Creative's Spotlight The Business of Being Creative

Frank Lloyd Wright

Frank Lloyd Wright Bio

“The longer I live the more beautiful life becomes. If you foolishly ignore beauty, you will soon find yourself without it. Your life will be impoverished. But if you invest in beauty, it will remain with you all the days of your life.”

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The first installment of the “Creative’s Spotlight” features the person who introduced me to the beauty of architecture and design, Mr. Frank Lloyd Wright.

As a young co-ed, my college roommate and I religiously reserved Thursday nights for HGTV.  We used plop down in front of TV and begin to fantasize about how our dream homes would one day look. Sure, we picked out paint colors and dreamed about floor coverings, furnishings and where they might be located, but we also dreamed about home styles – Cape-Cod, Country French, Cottage, Tudor, Craftsmen, etc.  One style or person that has stuck with me many years later, is the style of Frank Lloyd Wright. The only architect’s name that I can remember from that time.

We both loved how the inside just flowed into the outside with his designed homes. Realistically though, as business majors we really didn’t have any need for learning about or discovering home styles. We weren’t going to purchase homes anytime in the foreseeable future; it was sheer curiosity and the best daydreaming fuel. Fast forward some six or seven years later…

Life had continued on and I was in my second year of law school. After being bogged down reading case law and treatises all week, I looked forward to my Sundays at Borders bookstore. After getting my cup of cocoa, and an armful of books and magazines that I wanted to peruse, I headed off to my usual part of the store to settle down for the day. Unfortunately, “my” space was occupied that day, so I had to find another reading nook.  Finally, I spotted a quiet alcove. I sat my stuff down, got comfortable, and prepared to get lost in the afternoon. As I began to take in my surroundings, I began to run my eyes through the various titles on the shelves around me. “What part of the store is this?” I thought to myself.  I grabbed a book, flipped it open to a random page and there I was re-introduced to Frank Lloyd Wright. Immediately, I was transported back into time, back to my Thursday nights in college.  I grinned and I was giddy with curiosity and daydreams all over again. There in the “Architecture” section of the bookstore, I began to discover the work and philosophies of Wright.

Frank Lloyd Wright (born Frank Lincoln Wright, June 8, 1867 – April 9, 1959) was an American architect, interior designer, writer, and educator, who believed in designing structures that were in harmony with humanity and its environment. He called this philosophy organic architecture, which promotes harmony between human habitation and the natural world.  His style – the Prairie Style (or the Prairie School), used low, horizontal lines that were meant to blend with the flat landscape around them. Oftentimes, there is a central chimney and the structures are build around it. Wright used open spaces instead of rigidly defined rooms to blur the distinction between the indoors and the outside world.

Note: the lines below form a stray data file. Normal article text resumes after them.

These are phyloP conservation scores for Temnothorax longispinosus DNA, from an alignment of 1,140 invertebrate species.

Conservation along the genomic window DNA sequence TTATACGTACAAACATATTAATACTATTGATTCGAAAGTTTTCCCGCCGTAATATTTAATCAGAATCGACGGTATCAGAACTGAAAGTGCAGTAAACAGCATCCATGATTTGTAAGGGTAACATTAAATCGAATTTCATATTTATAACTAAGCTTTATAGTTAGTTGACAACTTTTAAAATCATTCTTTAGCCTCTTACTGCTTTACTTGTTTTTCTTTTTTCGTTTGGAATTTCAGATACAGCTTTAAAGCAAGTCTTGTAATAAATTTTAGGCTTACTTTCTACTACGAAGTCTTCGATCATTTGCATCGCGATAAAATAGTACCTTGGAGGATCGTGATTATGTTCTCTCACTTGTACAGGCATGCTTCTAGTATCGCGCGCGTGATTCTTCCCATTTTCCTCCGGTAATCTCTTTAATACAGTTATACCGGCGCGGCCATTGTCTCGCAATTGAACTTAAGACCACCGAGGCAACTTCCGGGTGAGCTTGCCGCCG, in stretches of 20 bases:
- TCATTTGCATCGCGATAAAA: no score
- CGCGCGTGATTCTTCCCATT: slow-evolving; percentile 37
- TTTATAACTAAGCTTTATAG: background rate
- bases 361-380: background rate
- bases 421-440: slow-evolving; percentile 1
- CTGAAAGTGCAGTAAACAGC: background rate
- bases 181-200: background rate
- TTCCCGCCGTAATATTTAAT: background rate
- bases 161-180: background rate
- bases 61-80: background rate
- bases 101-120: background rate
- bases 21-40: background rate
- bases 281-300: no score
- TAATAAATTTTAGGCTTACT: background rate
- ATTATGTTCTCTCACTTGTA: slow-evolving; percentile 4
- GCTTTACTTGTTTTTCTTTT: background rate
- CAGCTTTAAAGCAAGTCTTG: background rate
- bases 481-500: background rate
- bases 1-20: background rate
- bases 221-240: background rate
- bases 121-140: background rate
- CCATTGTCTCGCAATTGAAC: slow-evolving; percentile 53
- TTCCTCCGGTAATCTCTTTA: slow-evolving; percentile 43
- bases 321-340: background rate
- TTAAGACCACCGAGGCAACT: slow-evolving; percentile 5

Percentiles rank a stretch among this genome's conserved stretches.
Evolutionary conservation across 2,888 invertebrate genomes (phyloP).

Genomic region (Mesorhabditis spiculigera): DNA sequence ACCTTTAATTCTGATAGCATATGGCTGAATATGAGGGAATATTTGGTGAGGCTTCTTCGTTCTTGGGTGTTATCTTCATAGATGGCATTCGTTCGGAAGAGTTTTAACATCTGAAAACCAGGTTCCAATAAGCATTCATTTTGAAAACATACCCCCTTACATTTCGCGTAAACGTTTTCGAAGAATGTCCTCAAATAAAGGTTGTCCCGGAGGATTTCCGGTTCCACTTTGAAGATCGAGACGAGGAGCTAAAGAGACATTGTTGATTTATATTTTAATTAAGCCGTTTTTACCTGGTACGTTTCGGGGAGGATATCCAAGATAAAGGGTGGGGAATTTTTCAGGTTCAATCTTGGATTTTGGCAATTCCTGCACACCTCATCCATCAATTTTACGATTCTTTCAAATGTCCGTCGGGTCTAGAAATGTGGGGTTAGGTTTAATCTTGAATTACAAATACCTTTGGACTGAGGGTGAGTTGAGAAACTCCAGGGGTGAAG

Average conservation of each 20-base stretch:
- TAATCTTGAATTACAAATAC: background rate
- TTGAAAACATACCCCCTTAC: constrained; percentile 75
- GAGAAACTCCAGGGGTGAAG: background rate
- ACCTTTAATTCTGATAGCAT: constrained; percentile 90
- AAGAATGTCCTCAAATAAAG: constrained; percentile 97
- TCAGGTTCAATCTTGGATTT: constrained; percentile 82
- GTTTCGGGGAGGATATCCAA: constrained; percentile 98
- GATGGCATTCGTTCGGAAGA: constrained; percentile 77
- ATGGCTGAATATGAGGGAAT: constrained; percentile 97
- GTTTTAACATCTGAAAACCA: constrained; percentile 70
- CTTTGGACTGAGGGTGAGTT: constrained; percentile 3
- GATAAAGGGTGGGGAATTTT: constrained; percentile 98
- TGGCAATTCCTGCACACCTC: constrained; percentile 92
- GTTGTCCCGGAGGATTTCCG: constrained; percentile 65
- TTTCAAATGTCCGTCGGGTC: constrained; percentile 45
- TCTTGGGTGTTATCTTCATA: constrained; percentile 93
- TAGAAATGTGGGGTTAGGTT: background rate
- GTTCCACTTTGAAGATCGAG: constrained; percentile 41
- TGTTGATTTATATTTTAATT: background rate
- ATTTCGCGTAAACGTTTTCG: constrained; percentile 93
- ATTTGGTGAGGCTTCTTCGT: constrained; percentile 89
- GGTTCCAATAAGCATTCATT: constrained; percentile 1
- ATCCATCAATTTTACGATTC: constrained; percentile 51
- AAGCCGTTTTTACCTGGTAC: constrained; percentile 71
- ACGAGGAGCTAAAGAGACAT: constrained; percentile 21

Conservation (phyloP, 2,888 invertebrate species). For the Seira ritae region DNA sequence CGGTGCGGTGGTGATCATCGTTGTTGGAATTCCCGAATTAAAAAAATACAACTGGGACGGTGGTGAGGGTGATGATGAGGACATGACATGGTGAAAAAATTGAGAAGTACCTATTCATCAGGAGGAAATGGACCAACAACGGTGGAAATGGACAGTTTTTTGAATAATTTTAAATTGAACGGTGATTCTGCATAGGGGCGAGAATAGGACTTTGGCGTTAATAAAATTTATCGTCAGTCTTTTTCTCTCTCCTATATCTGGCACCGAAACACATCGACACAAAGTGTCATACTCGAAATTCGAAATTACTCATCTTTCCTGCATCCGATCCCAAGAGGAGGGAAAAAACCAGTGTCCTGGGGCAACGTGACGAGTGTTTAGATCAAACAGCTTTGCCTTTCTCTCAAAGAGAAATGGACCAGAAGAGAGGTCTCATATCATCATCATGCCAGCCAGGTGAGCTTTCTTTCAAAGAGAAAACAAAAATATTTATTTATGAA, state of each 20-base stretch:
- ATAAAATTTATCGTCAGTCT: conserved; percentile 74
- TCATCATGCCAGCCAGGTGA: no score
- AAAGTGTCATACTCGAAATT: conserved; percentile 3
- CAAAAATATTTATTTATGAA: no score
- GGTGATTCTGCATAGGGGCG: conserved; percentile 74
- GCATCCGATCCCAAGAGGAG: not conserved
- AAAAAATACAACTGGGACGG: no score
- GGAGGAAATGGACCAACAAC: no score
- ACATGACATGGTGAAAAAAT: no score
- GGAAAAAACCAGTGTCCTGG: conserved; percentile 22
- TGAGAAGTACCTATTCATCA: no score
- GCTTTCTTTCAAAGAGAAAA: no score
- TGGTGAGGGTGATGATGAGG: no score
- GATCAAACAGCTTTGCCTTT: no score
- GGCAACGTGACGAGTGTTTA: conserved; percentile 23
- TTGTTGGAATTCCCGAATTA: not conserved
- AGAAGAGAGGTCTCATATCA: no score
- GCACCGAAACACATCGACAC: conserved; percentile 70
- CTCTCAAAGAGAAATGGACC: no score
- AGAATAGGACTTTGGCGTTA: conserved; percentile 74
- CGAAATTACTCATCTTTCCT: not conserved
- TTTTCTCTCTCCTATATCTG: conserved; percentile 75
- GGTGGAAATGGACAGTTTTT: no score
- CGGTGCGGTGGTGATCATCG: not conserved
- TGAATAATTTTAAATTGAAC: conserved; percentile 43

Frank Lloyd Wright Fallingwater

The best illustration of Wright’s organic architecture philosophy, Fallingwater (circa 1935), located outside of Pittsburgh, PA was built on top of a waterfall. Photo Source:Wikipedia


“The good building is not one that hurts the landscape, but one which makes the landscape more beautiful than it was before the building was built”

Wright came from humble beginnings, having been born in a farming town in Wisconsin. He would eventually enroll in the University of Wisconsin -Madison, where he took some courses but never earned a degree. He would later move to Chicago to find a job and incidentally, Chicago was still reeling from the Great Chicago Fire of 1871, which meant urban development jobs were plentiful at the time. After several interviews, he was eventually hired as a draftsman with a architectural firm. In time, Wright would go on to establish his own practice, and the rest (as they say) is history.

During his lifetime, Wright would design over 1,000 structures (a little over 500 of them actually were completed). Wright was also influential in community planning/urban design projects throughout the United States.

Frank Lloyd Wright Homes

Top row, the Frank Lloyd Wright Home and Studio (far left) and the Nathan G. Moore House. Bottom row, the Laura Gale House (far left) and the Dr. William H. Copeland House. Credit Kevin Miyazaki for The New York Times

” Study nature, love nature, stay close to nature. It will never fail you.”

Frank Lloyd Wright Guggenheim Museum

Guggenheim Museum, New York, New York – Photo: Flickr – blink

Frank Lloyd Wright Hollyhock House

Hollyhock House, Los Angeles, CA – Photo: Flickr joevare

Frank Lloyd Wright Taliesin Fellowship

Taliesin Fellowship, Spring Green, WI – Photo Source: Taliesin Foundation

Frank Lloyd Wright Taliesin West

Taliesin West,Scottsdale, AZ – Photo Source: Flickr Brenda Blue

Wright’s lasting legacy as “the greatest American architect of all time” is not only the collection of stunning buildings that he has left but the influence that he has had on modern architecture and design throughout the world.

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